Push factors

One of the main drivers of Chinese cloud providers’ overseas expansion is shrinking margins in the domestic market.

There are three main types of cloud computing service: Infrastructure as a service (IaaS), Platform as a Service (PaaS), and Software as a Service (SaaS): Most domestic cloud vendors are in the IaaS business, which has lower profit margins, several industry insiders told Caixin. Once these cloud providers encounter performance bottlenecks, expanding overseas is the inevitable choice.

And growth of China’s public cloud services has slowed in recent years. In the first half of 2023, IaaS and PaaS, which accounted for nearly 80% of the cloud market, grew 15.9% year-on-year, according to IDC. This is the slowest growth rate in three years, the global market data provider said.

China’s public cloud market grew 49% year-on-year in 2022 to 325.6 billion RMB, slowing from 71% the year before, according to KZ Consulting.

... competition heated up this year with China’s major cloud vendors offering more and more discounts to attract new clients, in a move to protect their share of an increasingly competitive market.

graphic 1
(Source: Caixin)

To stay competitive, cloud providers began slashing prices.

Price discounts have been a phenomenon in the cloud market as far back as 2021, when ByteDance launched Volcano Engine in December that year with more than 80% off for certain services.

But competition heated up this year with China’s major cloud vendors offering more and more discounts to attract new clients, in a move to protect their share of an increasingly competitive market. They are also being threatened by the country’s three state-owned telecom giants — China Mobile, China Telecom and China Unicom — nascent players in the market who managed to generate triple-digit revenue growth in their cloud computing businesses in 2022.

Alibaba Cloud, meanwhile, has struggled following the pandemic, despite being the leading cloud service provider on the Chinese mainland with a 34% market share in the first quarter of 2023.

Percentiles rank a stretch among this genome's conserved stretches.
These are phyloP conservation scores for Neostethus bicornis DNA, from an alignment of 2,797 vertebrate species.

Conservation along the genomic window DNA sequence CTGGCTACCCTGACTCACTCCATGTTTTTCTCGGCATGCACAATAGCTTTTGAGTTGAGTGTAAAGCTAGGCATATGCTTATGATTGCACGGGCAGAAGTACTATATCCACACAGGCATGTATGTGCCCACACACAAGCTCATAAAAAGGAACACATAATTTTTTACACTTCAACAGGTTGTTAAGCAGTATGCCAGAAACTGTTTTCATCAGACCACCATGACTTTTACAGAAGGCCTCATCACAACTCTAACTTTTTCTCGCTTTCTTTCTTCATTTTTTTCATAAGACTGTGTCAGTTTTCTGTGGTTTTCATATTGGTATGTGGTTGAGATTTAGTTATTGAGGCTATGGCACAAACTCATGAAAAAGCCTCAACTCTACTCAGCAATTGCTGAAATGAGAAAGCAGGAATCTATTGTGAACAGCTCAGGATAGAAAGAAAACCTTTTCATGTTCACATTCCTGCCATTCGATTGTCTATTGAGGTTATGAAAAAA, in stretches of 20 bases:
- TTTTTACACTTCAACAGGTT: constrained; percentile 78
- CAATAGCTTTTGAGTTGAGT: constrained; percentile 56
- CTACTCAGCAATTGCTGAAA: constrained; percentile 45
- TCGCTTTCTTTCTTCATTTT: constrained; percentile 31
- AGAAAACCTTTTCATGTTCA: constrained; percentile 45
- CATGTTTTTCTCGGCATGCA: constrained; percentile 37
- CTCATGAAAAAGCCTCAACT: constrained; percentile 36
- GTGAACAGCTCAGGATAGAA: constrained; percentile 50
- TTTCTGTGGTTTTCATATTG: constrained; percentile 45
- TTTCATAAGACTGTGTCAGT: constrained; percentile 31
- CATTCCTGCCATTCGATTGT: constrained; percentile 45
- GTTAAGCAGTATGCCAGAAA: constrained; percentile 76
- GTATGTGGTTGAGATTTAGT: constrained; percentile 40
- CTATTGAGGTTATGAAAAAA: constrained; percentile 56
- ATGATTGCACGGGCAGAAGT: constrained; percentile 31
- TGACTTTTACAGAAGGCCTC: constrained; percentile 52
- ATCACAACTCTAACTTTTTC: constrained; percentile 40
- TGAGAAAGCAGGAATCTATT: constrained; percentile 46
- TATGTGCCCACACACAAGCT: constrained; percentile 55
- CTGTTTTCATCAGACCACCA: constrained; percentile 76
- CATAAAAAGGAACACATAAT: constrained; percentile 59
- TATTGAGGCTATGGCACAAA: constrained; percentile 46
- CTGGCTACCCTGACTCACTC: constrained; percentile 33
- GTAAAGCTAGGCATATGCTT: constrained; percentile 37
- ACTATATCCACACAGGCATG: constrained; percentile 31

graphic 2
(Source: Caixin)

In the quarter that ended in March, the unit’s revenue fell 2%, its first ever year-on-year quarterly decline since Alibaba’s US IPO in 2014. To attract more customers and cut costs, the company slashed prices for its core cloud products by as much as 50% from April and began laying off staff in May, with a plan to cut 7% of its employees. Those efforts worked somewhat, with Alibaba Cloud logging a 4% revenue increase in the June quarter and a 2% growth in the September quarter.

Alibaba Cloud was also striving to boost its revenue and overseas business to secure a higher valuation for an IPO, one person familiar with the company told Caixin. But the business suffered another blow in November when the planned spin-off was cancelled.

Tencent followed its larger rival by amping up discounts in mid-May, with price cuts of up to 40% for cloud servers in some regions.

Qu Yunxu also contributed reporting.

This article was first published by Caixin Global as "In Depth: China’s Cloud Giants Seek Profits Abroad as Domestic Margins Dwindle". Caixin Global is one of the most respected sources for macroeconomic, financial and business news and information about China.